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What Kind Of People Use X.Org's VESA Driver?

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  • #51
    Sorry..
    Code:
    01:00.0 VGA compatible controller [0300]: Trident Microsystems CyberBlade/i1 [1023:8500] (rev 6a)

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    • #52
      Basically there is

      xserver-xorg-video-trident

      Which should support that card, no idea how good it works. Many old drivers do not support ddc correctly.

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      • #53
        Originally posted by Kano View Post
        @dlast

        I would use memtest and maybe replace ram. Updated bios to get better ram timings might help too.
        Thank you for the advice. It is more than 6 years old notebook into which I am not going to invest more money. Bios is "up-to-date", ie. the last one issued somewhere in 2004 I think... Windows work on that machine quite fine, so I don't see reason, why the memory should be a problem (but ok, I will try to run memtest at least).

        Idea of the Linux upgrade was that it seemed to be much more responsive than XP (that either had to slowdown dramatically after being updated with all the servicpacks and updates, or I am more demanding nowadays?). Xubuntu compared to XP looks to be really fast but I think also Kubuntu is still much more responsive on that notebook than the XP are.

        I always thought that older hardware tends to work better in Linux but now it seems for me, that as the older hw is owned by less and less people, so it is less and less tested and slowly stops to work...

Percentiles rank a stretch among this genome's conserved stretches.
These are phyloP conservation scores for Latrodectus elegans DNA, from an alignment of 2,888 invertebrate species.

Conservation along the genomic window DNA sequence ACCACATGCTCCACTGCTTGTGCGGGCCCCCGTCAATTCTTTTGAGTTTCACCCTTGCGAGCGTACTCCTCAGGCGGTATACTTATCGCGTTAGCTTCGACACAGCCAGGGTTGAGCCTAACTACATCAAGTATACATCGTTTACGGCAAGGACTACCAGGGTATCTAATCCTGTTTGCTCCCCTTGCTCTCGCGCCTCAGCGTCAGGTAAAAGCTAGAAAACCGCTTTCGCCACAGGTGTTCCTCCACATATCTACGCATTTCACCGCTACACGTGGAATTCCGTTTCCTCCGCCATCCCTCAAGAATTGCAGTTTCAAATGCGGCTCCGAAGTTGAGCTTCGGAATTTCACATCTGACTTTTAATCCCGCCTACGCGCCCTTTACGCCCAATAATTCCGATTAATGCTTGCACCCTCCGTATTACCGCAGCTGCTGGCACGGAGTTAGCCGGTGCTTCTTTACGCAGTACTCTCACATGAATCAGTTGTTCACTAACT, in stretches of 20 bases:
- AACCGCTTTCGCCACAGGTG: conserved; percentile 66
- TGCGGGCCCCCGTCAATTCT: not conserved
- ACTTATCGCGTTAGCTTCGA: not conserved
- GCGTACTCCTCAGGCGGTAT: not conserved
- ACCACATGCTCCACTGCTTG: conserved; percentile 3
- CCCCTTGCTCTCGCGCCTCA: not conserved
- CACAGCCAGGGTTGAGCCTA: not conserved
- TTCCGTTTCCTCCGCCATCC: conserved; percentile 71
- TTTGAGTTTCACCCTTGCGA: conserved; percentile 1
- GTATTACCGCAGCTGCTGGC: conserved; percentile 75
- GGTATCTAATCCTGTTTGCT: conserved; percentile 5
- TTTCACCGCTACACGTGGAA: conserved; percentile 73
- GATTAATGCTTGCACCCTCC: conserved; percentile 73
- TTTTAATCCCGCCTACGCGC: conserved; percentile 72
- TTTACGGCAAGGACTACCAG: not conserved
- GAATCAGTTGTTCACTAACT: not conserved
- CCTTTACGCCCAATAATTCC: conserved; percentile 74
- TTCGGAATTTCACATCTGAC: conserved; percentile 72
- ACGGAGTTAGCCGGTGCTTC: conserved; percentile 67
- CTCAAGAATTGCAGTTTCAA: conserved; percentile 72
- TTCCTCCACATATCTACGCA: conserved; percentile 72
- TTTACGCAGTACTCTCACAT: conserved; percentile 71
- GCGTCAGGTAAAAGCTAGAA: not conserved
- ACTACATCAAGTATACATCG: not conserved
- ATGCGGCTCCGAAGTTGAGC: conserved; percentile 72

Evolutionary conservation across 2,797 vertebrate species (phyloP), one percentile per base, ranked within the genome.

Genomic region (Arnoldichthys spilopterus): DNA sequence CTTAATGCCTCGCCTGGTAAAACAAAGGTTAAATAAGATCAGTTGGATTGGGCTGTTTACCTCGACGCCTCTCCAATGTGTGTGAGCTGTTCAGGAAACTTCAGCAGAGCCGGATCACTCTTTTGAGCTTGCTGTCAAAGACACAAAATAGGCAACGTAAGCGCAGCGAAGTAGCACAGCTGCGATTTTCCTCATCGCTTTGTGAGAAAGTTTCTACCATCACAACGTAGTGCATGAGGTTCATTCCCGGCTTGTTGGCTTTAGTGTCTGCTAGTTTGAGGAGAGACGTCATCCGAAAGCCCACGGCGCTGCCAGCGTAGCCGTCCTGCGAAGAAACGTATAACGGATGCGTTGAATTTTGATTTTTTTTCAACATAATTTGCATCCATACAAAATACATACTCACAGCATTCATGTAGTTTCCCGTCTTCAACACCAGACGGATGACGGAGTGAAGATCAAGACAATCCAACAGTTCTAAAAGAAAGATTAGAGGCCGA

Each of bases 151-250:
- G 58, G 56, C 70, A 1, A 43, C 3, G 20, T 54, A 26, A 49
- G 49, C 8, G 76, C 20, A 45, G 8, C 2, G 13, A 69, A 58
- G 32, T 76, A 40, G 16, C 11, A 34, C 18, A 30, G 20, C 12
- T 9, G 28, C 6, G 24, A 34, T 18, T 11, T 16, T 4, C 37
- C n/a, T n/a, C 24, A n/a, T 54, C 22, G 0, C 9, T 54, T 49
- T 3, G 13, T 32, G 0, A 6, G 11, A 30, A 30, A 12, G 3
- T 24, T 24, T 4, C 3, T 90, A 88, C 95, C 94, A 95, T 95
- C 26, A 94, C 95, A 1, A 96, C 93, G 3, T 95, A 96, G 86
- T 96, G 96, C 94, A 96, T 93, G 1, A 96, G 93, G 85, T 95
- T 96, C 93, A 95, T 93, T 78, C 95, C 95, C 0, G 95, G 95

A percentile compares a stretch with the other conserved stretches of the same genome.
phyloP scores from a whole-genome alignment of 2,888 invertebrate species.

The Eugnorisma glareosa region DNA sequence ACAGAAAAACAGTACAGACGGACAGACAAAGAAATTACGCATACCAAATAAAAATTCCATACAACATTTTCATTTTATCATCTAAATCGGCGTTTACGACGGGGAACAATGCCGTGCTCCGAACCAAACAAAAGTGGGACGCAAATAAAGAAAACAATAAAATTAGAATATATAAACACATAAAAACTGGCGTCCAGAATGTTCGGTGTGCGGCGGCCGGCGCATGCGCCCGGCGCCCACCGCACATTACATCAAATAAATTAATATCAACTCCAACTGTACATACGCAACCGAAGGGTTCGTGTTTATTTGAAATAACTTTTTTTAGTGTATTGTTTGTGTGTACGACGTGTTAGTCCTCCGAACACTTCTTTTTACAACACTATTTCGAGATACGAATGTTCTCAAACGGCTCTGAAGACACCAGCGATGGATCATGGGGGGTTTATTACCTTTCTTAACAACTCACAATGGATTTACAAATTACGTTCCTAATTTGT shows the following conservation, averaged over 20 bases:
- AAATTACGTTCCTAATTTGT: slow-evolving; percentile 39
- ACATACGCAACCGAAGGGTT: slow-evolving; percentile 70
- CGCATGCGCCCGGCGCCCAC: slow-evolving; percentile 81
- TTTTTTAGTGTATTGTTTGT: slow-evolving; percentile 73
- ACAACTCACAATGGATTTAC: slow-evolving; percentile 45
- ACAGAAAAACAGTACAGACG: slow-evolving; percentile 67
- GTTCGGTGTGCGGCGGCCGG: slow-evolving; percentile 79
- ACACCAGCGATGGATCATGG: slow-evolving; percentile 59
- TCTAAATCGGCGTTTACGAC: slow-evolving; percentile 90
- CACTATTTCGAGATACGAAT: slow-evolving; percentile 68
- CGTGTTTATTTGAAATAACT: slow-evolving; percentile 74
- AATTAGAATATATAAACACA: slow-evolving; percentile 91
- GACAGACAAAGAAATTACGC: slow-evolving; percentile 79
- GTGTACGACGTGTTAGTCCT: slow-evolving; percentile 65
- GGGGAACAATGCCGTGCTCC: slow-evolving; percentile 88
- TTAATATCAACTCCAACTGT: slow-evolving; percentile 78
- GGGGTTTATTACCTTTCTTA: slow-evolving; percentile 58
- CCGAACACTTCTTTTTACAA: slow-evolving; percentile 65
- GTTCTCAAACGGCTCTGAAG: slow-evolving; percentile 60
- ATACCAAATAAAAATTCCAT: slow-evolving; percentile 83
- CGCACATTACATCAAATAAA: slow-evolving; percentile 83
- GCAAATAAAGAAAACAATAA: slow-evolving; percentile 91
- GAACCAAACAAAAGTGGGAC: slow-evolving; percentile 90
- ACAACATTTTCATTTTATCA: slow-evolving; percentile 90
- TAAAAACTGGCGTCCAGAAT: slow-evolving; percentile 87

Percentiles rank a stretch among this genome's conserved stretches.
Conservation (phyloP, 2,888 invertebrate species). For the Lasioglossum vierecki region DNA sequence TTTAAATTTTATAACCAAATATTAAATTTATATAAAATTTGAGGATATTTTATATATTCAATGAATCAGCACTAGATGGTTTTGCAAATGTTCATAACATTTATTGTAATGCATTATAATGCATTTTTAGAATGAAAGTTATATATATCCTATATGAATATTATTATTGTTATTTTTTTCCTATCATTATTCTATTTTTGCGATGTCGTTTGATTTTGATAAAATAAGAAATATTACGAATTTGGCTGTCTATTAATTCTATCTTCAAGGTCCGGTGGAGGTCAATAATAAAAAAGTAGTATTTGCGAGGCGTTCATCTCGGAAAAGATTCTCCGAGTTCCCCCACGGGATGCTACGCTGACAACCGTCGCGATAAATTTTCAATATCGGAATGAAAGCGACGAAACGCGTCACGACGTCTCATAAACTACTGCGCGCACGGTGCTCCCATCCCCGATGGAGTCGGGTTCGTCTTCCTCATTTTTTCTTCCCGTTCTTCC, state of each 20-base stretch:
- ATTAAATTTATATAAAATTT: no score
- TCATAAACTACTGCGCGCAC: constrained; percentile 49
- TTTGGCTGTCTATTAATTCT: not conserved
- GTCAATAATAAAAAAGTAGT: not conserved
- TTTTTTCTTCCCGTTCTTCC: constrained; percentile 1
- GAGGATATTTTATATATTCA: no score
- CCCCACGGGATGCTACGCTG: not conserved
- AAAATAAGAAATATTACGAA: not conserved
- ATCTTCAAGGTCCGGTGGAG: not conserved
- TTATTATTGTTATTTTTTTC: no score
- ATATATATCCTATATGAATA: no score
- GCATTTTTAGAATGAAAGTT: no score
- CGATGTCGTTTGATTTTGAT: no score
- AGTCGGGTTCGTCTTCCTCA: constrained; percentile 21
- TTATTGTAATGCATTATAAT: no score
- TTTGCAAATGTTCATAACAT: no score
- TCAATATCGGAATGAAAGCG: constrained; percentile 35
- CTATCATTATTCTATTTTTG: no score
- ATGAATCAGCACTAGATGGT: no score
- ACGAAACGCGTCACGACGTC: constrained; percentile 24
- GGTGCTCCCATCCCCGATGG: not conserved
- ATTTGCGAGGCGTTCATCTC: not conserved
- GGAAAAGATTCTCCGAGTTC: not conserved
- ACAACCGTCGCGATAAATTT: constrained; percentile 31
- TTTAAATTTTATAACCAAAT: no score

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        • #54
          Originally posted by FireBurn View Post
          You might want to retry with the latest mesa. I noticed a bug was fixed in the last few days that fixed it for me

          Assuming your experiencing the same bug I was
          this is my bug probably : https://bugs.freedesktop.org/show_bug.cgi?id=25346

          I think I'll wait until an updated mesa is available in F12 repositories ...

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          • #55
            From my personal experience, which includes mostly ATI cards and one nVidia card, the drivers for those are very buggy. Open-source or closed-source. The most stable driver I used was for an old notebook, so it was an i810. Until that worked, you guessed, I used the (tada!) vesa driver.

            Bottom line for me is: for wobbly windows and transparency use latest drivers (open/closed source, whichever is the latest to fix bug X), but be prepared to handle hangs/crashes/screen artifacts every 10 mins to one hour. To actually get something done on a stable system, disable desktop effects, and install a stable 2D driver, even vesa if that floats the boat. Oh, let's not forget the upgrades to drivers...